Silver is a brilliant white metal and the best metal in terms of thermal and electrical conductivity. Its chemical symbol, Ag, is derived from its Latin name, argentum, meaning white and shining. Silver is not nearly as precious, dense, or noble as gold or platinum. The ease with which old silverware tarnishes is an example of its chemical reactivity. Although native silver is found in nature, it most commonly occurs as compounds with other elements, especially sulfur.
Hydrothermal veins constitute the most important source of silver. The Comstock Lode, a silver bonanza 15 mi (24 km) southeast of Reno, Nevada, is a well-known example. Hydrothermal silver veins are formed in the same manner as gold veins, and the two metals commonly occur together. Silver, however, being more reactive than gold, can be leached from surface rocks and carried downward in solution. This process, called supergene enrichment, can concentrate silver into exceedingly rich deposits at depth.
Mexico has traditionally been the world’s leading silver producing country, but the United States, Canada, and Peru each contribute significant amounts. Although silver has historically been considered a precious metal, industrial uses now predominate. Significant quantities are still used in jewelry, silver ware, and coinage; but even larger amounts are consumed by the photographic and electronics industries.
Platinum, like silver, is a beautiful silver-white metal. Its chemical symbol is Pt and its name comes from the Spanish world for silver (plata ), with which it was originally confused. Its specific gravity of 21.45 exceeds that of gold, and, like gold, it is found in pure metallic chunks in stream placers. The average crustal abundance of platinum is comparable to that of gold.
The melting point of platinum is 3,219°F (1,769°C), unusually high for a metal, and platinum is chemically inert even at high temperature. In addition, platinum is a catalyst for chemical reactions that produce a wide range of important commodities.
Platinum commonly occurs with five similar metals known as the platinum group metals. The group includes osmium, iridium, rhodium, palladium, and ruthenium. All were discovered in the residue left when platinum ore was dissolved in aqua regia. All are rare, expensive, and classified chemically as noble metals.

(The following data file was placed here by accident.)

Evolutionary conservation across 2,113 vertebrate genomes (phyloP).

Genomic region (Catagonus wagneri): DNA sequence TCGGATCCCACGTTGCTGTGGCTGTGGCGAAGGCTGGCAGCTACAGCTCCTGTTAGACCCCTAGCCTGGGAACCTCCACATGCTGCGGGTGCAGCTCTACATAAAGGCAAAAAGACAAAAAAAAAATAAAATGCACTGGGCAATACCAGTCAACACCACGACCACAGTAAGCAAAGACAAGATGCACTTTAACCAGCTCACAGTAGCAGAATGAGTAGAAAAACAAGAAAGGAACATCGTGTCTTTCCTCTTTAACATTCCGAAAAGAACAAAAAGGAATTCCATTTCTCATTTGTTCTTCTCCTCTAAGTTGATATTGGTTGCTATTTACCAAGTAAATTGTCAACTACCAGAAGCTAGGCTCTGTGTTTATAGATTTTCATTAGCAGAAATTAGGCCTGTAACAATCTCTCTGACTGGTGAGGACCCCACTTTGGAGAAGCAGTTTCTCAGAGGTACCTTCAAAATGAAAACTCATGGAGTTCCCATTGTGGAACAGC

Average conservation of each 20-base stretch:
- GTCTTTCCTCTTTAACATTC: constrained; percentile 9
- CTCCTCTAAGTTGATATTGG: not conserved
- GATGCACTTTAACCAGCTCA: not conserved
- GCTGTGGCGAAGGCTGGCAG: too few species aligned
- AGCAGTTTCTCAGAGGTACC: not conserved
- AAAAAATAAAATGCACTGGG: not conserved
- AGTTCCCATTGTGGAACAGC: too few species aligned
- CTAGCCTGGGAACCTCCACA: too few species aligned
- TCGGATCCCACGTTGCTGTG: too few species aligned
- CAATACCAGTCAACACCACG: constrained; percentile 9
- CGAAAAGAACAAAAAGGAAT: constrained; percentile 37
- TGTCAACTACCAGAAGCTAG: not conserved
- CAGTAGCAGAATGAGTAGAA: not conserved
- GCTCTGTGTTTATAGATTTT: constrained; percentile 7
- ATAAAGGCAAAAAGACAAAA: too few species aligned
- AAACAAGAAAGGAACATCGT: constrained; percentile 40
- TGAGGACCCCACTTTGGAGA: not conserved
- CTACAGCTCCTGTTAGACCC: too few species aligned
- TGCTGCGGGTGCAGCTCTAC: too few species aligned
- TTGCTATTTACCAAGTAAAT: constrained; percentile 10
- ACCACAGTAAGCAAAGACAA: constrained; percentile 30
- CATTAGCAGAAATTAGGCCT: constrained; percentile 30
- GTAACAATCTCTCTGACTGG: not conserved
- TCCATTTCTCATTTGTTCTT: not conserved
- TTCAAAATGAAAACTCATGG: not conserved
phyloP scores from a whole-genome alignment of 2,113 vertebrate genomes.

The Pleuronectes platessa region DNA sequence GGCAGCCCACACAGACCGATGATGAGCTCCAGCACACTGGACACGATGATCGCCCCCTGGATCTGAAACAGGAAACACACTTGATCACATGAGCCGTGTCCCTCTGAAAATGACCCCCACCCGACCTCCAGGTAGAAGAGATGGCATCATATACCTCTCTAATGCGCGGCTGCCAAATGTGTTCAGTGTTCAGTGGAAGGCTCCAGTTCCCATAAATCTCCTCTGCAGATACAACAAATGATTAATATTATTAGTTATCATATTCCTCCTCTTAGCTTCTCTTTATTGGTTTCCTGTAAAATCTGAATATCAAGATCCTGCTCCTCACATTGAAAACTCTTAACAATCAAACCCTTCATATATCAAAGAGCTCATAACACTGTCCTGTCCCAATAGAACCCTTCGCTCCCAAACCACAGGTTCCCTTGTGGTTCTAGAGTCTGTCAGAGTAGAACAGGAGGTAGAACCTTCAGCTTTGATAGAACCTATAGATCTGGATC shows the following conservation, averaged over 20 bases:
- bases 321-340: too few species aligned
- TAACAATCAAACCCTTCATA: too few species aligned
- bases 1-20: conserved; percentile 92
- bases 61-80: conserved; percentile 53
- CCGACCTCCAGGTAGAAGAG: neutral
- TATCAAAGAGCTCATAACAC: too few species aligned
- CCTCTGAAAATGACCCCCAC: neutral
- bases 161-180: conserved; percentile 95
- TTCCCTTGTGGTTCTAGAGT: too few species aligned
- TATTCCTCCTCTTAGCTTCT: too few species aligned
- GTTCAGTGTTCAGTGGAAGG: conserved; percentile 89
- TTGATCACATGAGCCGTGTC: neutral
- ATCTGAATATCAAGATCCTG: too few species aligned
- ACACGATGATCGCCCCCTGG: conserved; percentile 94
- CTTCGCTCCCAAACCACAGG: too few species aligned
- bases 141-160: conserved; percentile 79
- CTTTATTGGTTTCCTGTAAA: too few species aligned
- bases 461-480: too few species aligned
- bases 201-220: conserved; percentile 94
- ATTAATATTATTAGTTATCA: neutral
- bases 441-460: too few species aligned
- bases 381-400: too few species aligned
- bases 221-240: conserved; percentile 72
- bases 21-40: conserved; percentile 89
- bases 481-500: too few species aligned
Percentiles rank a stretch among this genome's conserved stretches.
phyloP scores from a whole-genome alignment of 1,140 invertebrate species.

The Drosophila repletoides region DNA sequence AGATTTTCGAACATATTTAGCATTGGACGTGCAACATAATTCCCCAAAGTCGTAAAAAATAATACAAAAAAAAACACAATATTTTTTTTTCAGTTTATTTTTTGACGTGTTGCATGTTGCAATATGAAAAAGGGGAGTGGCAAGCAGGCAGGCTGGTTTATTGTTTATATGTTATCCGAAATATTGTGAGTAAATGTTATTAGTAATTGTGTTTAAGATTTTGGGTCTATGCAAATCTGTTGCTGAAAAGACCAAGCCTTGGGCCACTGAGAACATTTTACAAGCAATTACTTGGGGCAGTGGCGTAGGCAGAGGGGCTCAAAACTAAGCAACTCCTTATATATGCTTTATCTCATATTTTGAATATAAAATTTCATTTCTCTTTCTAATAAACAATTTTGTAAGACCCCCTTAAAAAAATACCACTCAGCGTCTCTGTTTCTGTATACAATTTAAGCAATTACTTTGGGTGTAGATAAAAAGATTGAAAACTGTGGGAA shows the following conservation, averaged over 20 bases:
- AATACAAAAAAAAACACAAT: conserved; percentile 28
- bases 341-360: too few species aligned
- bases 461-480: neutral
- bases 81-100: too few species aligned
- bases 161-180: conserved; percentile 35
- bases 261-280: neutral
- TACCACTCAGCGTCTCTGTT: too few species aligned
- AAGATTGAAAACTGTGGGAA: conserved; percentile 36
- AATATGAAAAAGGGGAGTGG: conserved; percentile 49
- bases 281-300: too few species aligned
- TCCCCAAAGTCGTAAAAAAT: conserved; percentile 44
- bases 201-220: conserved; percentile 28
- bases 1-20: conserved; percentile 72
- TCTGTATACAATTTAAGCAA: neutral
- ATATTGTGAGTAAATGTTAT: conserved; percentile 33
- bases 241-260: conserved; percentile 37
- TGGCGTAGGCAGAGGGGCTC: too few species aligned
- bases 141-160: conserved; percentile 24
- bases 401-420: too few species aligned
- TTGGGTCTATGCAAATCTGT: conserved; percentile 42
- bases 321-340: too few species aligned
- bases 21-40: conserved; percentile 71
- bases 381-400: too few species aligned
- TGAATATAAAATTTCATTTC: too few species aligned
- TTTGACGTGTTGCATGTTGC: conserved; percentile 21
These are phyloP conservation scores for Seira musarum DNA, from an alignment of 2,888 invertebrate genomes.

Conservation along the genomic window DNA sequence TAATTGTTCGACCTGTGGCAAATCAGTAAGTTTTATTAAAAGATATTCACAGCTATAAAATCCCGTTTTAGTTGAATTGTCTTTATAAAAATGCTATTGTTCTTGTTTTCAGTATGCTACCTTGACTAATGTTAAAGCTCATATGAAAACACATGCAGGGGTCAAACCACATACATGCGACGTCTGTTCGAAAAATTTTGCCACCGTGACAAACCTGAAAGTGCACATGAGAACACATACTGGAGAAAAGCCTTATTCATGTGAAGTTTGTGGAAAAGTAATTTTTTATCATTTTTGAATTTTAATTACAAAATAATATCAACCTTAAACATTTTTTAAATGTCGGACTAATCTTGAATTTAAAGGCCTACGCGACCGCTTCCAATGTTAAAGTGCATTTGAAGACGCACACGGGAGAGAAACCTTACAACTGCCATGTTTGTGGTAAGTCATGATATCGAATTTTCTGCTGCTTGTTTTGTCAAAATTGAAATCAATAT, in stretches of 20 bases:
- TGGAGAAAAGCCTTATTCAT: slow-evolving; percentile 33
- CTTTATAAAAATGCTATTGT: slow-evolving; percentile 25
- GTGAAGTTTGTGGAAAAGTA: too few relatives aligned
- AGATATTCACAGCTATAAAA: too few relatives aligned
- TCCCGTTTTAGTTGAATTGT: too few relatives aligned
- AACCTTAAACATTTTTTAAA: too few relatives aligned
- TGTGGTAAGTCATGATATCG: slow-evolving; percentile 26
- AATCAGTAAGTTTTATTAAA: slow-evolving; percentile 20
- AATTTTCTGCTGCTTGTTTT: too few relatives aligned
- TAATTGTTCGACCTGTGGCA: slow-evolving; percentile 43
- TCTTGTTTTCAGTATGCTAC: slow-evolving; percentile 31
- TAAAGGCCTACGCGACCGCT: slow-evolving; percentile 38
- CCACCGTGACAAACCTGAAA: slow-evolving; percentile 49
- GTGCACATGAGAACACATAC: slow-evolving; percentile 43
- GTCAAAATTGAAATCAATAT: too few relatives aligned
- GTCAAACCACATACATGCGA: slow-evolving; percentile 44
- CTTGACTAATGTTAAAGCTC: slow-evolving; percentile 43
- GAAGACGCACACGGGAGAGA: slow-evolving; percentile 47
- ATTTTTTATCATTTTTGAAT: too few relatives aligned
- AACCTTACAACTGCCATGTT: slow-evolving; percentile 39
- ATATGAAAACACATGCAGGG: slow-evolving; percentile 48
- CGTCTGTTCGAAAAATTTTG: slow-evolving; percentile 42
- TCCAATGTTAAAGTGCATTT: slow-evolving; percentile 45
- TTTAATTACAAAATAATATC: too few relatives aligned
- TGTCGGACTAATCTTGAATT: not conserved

Platinum is found as native metal, natural alloys, and as compounds with sulfur and arsenic. Platinum ore deposits are rare, highly scattered, and one deposit dominates all others much as South Africa’s Witwatersrand dominates world gold production. That platinum deposit is also in the Republic of South Africa.
Palladium was discovered in 1803, in London, by English chemist William H. Wollaston (who also discovered rhodium in the same year).
He examined the residues left from platinum after dissolving it in aqua regia, a concentrated solution of hydrochloric and nitric acids.
He then isolated palladium in a series of chemical reactions, finally heating palladium cyanide to extract palladium metal.
Wollaston shared his discovery in an unconventional manner. He left a quantity of the metal for sale with a mineral dealer in Gerrard Street, London, and anonymously posted handbills throughout the city, describing the new metal’s properties.
Suspicions over this uncommon method of announcement arose and Richard Chenevix, a celebrated chemist at the time, declared palladium to be a platinum-mercury alloy.
In response, Wollaston anonymously offered a reward of twenty guineas to anyone who could artificially produce palladium. Nobody ever claimed this money.
In 1805, Wollaston spoke before the Royal Society of London about palladium’s properties and how it could be isolated from platinum. He finished his talk by revealing himself to be the discoverer of palladium.
He explained that he had remained anonymous so that he would have the time to understand and explain all of the metal’s properties before putting his name to an account.
The element is named after the then-recently discovered asteroid, Pallas. The asteroid’s name refers to the ancient Greek goddess of wisdom.